Effective interaction with local populations part of everyday curriculum at Monterey, California, Defense Language Institute

    By the Numbers

    Featured Videos

    Your JavaScript is turned off or you have an old version of Adobe's Flash Player. Get the latest Flash player.
    Vietnamese-American Youth Optimistic About Obama's Visit to Vietnami
    X
    Elizabeth Lee
    May 22, 2016 6:04 AM
    U.S. President Barack Obama's visit to Vietnam later this month comes at a time when Vietnam is seeking stronger ties with the United States. Many Vietnamese Americans, especially the younger generation, are optimistic Obama’s trip will help further reconciliation between the two former foes. Elizabeth Lee has more from the community called "Little Saigon" located south of Los Angeles.
    Video

    Video Vietnamese-American Youth Optimistic About Obama's Visit to Vietnam

    U.S. President Barack Obama's visit to Vietnam later this month comes at a time when Vietnam is seeking stronger ties with the United States. Many Vietnamese Americans, especially the younger generation, are optimistic Obama’s trip will help further reconciliation between the two former foes. Elizabeth Lee has more from the community called "Little Saigon" located south of Los Angeles.
    Video

    Video First-generation, Afghan-American Student Sets Sights on Basketball Glory

    Their parents are immigrants to the United States. They are kids who live between two worlds -- their parents' homeland and the U.S. For many of them, they feel most "American" at school. It can be tricky balancing both worlds. In this report, produced by Beth Mendelson, Arash Arabasadi tells us about one Afghan-American student who seems to be coping -- one shot at a time.
    Video

    Video Newest US Citizens, Writing the Next Great Chapter

    While universities across the United States honor their newest graduates this Friday, many immigrants in downtown Manhattan are celebrating, too. One hundred of them, representing 31 countries across four continents, graduated as U.S. citizens, joining the ranks of 680,000 others every year in New York and cities around the country.
    Video

    Video Vietnam Sees Strong Economic Growth Despite Incomplete Reforms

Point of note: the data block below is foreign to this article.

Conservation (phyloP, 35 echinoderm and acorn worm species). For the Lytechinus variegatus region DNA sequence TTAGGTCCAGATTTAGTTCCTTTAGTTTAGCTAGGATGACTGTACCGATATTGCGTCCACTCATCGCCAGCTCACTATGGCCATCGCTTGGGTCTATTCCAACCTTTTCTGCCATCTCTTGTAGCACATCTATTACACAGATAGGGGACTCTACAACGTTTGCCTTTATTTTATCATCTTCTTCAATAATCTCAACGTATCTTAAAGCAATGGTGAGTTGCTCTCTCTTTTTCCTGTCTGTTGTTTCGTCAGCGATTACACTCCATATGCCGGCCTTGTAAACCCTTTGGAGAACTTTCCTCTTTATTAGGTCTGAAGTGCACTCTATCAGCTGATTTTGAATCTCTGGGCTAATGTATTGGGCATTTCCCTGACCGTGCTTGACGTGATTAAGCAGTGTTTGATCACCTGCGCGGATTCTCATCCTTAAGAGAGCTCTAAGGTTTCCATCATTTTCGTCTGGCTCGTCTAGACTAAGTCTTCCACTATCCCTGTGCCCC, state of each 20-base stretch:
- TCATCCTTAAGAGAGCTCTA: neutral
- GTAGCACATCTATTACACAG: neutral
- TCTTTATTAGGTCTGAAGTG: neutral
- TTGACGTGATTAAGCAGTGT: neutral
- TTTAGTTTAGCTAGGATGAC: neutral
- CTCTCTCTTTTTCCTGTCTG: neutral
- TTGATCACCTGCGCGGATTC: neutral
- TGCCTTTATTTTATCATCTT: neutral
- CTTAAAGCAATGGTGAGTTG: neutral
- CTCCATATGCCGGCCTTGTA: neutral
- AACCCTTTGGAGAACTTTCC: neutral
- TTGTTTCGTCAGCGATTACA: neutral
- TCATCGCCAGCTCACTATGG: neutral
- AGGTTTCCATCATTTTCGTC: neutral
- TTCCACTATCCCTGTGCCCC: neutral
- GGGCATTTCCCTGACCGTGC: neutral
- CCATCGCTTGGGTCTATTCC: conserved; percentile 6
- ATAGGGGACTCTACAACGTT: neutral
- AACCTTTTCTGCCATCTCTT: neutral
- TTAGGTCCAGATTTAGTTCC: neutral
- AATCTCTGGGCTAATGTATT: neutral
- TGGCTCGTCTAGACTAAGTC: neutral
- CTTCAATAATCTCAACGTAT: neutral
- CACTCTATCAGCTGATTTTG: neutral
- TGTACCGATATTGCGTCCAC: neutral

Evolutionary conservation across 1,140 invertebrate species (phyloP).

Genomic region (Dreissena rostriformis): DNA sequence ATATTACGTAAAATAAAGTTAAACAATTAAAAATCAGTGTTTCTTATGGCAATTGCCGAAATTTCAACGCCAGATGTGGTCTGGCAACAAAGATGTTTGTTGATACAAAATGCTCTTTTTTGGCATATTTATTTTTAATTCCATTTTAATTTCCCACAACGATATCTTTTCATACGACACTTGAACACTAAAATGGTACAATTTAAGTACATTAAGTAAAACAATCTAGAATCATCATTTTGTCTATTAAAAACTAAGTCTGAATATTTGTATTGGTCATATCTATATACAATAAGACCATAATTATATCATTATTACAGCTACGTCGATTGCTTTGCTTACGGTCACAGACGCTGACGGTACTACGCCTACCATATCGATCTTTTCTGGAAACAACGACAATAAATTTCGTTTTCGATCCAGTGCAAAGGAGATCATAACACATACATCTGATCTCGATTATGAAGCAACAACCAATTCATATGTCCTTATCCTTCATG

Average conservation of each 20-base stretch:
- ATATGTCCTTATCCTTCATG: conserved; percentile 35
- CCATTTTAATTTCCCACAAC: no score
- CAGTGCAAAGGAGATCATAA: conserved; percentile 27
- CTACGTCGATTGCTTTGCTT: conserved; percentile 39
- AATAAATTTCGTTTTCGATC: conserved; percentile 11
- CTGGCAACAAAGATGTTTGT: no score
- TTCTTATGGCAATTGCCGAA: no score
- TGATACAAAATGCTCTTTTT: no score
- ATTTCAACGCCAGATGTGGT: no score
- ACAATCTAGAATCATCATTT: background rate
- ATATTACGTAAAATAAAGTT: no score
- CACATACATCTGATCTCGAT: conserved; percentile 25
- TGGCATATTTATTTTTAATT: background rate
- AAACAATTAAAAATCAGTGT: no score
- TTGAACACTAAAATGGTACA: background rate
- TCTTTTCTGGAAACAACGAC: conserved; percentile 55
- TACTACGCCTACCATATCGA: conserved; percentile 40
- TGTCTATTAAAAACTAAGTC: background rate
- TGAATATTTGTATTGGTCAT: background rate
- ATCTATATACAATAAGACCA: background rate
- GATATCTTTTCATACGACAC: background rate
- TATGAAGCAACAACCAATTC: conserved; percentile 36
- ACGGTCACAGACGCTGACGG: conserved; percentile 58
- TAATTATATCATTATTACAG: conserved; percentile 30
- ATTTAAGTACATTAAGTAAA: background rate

Vietnam has transformed its communist economy to become one of the world's fastest-growing nations. While the reforms are incomplete, multinational corporations see a profitable future in Vietnam and have made major investments -- as VOA's Jim Randle reports.
    Video

    Video Qatar Denies World Cup Corruption

    The head of Qatar’s organizing committee for the 2022 World Cup insists his country's bid to host the soccer tournament was completely clean, despite the corruption scandals that have rocked the sport’s governing body, FIFA. Hassan Al-Thawadi also said new laws would offer protection to migrants working on World Cup construction projects. VOA's Henry Ridgwell reports.
    Video

    Video Infrastructure Funding Puts Cambodia on Front Line of International Politics

    When leaders of the world’s seven most developed economies meet in Japan next week, demands for infrastructure investment world wide will be high on the agenda. Japanese Prime Minister Shinzo Abe’s push for “quality infrastructure investment” throughout Asia has been widely viewed as a counter to the rise of Chinese investment flooding into region.
    Video

    Video Democrats Fear Party Unity a Casualty in Clinton-Sanders Battle

    Democratic presidential front-runner Hillary Clinton claimed a narrow victory in Tuesday's Kentucky primary even as rival Bernie Sanders won in Oregon. Tensions between the two campaigns are rising, prompting fears that the party will have a difficult time unifying to face the presumptive Republican nominee, Donald Trump. VOA national correspondent Jim Malone has more from Washington.
    Video

    Video Portrait of a Transgender Marriage: Husband and Wife Navigate New Roles

    As controversy continues in North Carolina over the use of public bathrooms by transgender individuals, personal struggles with gender identity that were once secret are now coming to light. VOA’s Tina Trinh explored the ramifications for one couple as part of trans.formation, a series of stories on transgender issues.
    Video

    Video Amerikan Hero Flips Stereotype of Middle Eastern Character

    An Iranian American comedian is hoping to connect with American audiences through a film that inverts some of Hollywood's stereotypes about Middle Eastern characters. Sama Dizayee reports.
    Video

    Video Budding Young Inventors Tackle City's Problems with 3-D Printing

    Every city has problems, and local officials and politicians are often frustrated by their inability to solve them. But surprising solutions can come from unexpected places. Students in Baltimore. Maryland, took up the challenge to solve problems they identified in their city, and came up with projects and products to make a difference. VOA's June Soh has more on a digital fabrication competition primarily focused on 3-D design and printing. Carol Pearson narrates.

    Special Report

    Adrift The Invisible African Diaspora